As narratives go, the story seemed too numbingly banal, lent itself a little too predictably and conveniently to the insidiousness of a shrugging cynicism. But cynicism was the order of the day, one reckons, especially considering the decade when all of this began to unravel – amidst the shallow, self-serving cultural tide of the Reagan era. Sure, he probably didn't do himself any favors by letting egotism and "creative differences" poison his relationship with his longterm creative partner. But the whole enterprise might've already been doomed, perhaps, because it went so wildly against the temper of the times. For some, such words and music seemed like little more that a peculiar remnant from another era.

Almost, but not quite. It wasn't too much later that a new generation of artists took up the banner, and in doing so helped place the music of Gil Scott-Heron in the cultural canon. The artist himself, admittedly, was never wholly comfortable with his newfound status as the "Godfather of Rap." Partly this was due to aesthetic reasons, but also because he saw himself a merely one among many upholding a long line of discursive and artistic traditions. And what do such designations amount to, anyway? In the end, one could argue that he as much the offspring of Nina Simone as he was of -- say -- Langston Hughes or Amiri Baraka.1

As far as what happened to him in his later years – yeah, it was shocking, tragic, disheartening to learn. Still, I can't say that I ever felt it tarnished or eroded his legacy. If anything, the fact that he eventually fell victim to very same things that he'd previously warned and written about only served to underscore the urgency of his original message. He may have started out with literary aspirations, but what he chose to write about wasn't the stuff of mere myth or fable. It was, and remains still, just a little too real.

* * * * * * * *

But about the music. Everyone has their favorites, often they're the same handful of tunes -- the ones that shook them or smacked them upside the head the first time they heard it. No need to mention them by name, I suppose, because chances are they're the first thing anyone thinks of when they think of Gil Scott-Heron. But the discography runs deep. Wading through that discography, despite its unevenness, I always found there were a good many other tracks that stood out, that shone brightly, but seemed to have been often overlooked or undercited. Were I to compile a collection of personal favorites, it would easily fill four discs, perhaps five.

So here's a few favorites of my own...

"Pardon our analysis, America..." These later spoken-word/monologue pieces constitute a category all their own in the way that they framed the events of the era, the way they put things into perspective. As such, many of them rank among my favorites. "H20 Gate Blues," "Bicentennial Blues," "The Ghetto Code," etc.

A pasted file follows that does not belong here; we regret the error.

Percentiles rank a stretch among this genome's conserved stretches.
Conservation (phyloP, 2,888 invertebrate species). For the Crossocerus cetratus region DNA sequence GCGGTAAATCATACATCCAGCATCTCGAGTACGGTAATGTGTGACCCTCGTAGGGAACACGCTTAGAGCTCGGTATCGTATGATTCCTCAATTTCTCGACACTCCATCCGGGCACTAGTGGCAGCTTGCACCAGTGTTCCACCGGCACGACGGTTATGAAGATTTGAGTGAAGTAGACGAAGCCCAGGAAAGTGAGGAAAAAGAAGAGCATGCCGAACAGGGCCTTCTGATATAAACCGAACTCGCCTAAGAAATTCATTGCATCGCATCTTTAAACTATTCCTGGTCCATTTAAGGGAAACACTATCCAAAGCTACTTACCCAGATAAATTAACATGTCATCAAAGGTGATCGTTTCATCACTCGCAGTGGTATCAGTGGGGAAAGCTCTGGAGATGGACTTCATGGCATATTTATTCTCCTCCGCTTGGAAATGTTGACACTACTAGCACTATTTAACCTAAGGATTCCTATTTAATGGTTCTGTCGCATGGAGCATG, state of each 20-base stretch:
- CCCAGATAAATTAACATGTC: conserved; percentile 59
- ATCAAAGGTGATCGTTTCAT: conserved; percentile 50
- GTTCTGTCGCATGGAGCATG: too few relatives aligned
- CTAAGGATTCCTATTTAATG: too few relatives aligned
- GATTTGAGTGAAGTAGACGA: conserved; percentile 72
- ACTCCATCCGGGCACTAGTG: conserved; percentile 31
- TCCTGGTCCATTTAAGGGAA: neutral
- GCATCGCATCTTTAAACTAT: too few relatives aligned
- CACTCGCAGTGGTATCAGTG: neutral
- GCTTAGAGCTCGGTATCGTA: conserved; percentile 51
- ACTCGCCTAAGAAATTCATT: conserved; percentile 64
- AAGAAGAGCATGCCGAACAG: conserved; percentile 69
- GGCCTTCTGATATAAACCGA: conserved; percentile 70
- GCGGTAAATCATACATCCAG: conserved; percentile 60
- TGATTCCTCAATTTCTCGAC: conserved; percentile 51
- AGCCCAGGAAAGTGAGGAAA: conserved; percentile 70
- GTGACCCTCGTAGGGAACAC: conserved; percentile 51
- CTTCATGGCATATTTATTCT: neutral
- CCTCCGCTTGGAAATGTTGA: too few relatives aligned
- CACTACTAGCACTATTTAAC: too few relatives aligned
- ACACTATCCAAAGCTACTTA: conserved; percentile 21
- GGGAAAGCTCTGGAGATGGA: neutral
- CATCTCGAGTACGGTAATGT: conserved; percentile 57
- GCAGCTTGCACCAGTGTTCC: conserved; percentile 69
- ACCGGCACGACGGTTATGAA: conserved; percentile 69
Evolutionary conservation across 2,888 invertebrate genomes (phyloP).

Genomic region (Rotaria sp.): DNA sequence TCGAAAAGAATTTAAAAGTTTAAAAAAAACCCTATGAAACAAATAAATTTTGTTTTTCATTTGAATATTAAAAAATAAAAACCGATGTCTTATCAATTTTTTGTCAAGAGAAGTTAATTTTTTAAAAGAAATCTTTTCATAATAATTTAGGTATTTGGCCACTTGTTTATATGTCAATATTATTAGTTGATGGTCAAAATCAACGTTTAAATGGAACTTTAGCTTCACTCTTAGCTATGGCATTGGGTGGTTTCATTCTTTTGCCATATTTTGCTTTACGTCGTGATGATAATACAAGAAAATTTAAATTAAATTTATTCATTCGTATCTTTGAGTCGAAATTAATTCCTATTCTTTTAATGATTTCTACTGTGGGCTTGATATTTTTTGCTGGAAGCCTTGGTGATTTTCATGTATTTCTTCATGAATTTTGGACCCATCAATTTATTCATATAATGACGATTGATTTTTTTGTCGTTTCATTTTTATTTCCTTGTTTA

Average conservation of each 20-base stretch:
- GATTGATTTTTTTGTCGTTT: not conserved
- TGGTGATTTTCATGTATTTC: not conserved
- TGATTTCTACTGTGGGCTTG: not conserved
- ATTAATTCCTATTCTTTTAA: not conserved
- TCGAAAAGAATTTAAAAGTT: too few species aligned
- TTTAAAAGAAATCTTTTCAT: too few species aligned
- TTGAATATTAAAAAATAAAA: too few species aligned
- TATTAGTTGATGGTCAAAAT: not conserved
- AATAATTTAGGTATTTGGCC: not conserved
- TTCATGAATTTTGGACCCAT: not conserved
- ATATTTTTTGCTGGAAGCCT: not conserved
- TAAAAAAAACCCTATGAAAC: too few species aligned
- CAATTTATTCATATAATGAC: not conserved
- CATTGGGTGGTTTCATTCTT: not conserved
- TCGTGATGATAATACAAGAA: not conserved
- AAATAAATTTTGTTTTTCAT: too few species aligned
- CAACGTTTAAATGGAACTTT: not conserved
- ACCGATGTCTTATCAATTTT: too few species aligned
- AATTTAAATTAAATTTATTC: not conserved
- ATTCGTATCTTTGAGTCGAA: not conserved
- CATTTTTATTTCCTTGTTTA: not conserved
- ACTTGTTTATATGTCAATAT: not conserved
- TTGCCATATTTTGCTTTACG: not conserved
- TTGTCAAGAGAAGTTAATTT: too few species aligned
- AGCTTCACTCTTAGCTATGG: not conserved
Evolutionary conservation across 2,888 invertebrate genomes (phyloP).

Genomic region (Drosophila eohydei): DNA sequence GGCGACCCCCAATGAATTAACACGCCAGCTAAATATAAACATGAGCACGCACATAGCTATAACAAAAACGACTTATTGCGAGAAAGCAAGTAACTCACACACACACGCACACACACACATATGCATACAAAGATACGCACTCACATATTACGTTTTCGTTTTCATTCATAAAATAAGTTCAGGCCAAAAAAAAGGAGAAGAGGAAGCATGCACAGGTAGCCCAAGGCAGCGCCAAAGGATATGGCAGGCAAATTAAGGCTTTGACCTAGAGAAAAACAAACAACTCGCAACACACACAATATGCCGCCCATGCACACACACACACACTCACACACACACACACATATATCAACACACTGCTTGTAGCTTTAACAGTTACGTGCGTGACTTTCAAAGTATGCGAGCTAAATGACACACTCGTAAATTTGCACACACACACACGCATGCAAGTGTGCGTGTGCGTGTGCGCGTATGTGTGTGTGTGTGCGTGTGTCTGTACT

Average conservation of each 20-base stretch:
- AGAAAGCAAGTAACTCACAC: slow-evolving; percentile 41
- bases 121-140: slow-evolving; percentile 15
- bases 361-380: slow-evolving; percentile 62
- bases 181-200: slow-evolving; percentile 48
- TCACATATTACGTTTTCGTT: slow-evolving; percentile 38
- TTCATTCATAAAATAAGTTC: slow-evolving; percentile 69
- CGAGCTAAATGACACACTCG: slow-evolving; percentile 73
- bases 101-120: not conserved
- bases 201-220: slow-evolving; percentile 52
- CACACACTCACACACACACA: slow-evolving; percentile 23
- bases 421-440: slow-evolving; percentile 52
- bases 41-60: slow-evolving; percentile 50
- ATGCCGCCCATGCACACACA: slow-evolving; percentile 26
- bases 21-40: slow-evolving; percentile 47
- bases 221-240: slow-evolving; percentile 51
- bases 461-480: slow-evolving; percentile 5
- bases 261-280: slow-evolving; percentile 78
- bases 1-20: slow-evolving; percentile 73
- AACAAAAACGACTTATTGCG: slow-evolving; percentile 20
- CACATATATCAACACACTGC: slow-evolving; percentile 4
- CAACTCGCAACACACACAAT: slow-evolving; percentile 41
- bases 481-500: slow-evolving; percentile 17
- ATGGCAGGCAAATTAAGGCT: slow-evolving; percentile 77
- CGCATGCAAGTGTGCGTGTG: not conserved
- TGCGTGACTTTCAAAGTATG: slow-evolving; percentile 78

Aside from the words, there's that voice -- especially when it slides into speaking mode. The grain of the voice, plus the prosody and cadences and tone -- the delivery. Sharp in the early days, mind you; but once he put all the barking and proclamating aside, his voice took on a more direct and personable quality. Casual and offhanded, friendly and direct, warm even in the way the speaker leans in -- with a slight, wry smile and a bemusedly arched eyebrow -- and intimates to the audience/listener in an among-friends lowered register, "I'm sharing this with you, because you and I both know that all of this is bullshit." Part standup comedy, part street-corner punditry, part agitprop, always killingly on-target.

The two-parter that bookends Winter in America. "You're my father, you're my uncle, and my cousin, and my son. / But sometimes I wish you were not." Part lament, part tribute, the song's a testament to the frailty and fallibility of human nature. As the years would play out, this one took on additional layers of meaning; as it seems that Scott-Heron might as well have been writing to his later self -- rebuking the demons and personal failures that were as much his own as anyone else's.

But all of that aside, it shows Scott-Heron and Jackson slipping into a rare "celestial," "cosmic," invocational mode. While part of the tune is rooted in a bluesy here-and-now, the stunningly lovely backing vocal on the chorus opens the song up, stretches out into a more expansive domain.

Perhaps one of the most ambivalent songs of praise I can think of, written as a response to the famous "Drop Dead" verdict of 1976. America's long had a love-hate relationship with its cultural capitol. Judging from the variety of comments circulating in the public domain in the days following the attacks of September 11, I'd say that this is no less the case now than it ever was. Which is probably what prompted this song to spring to my mind at the time.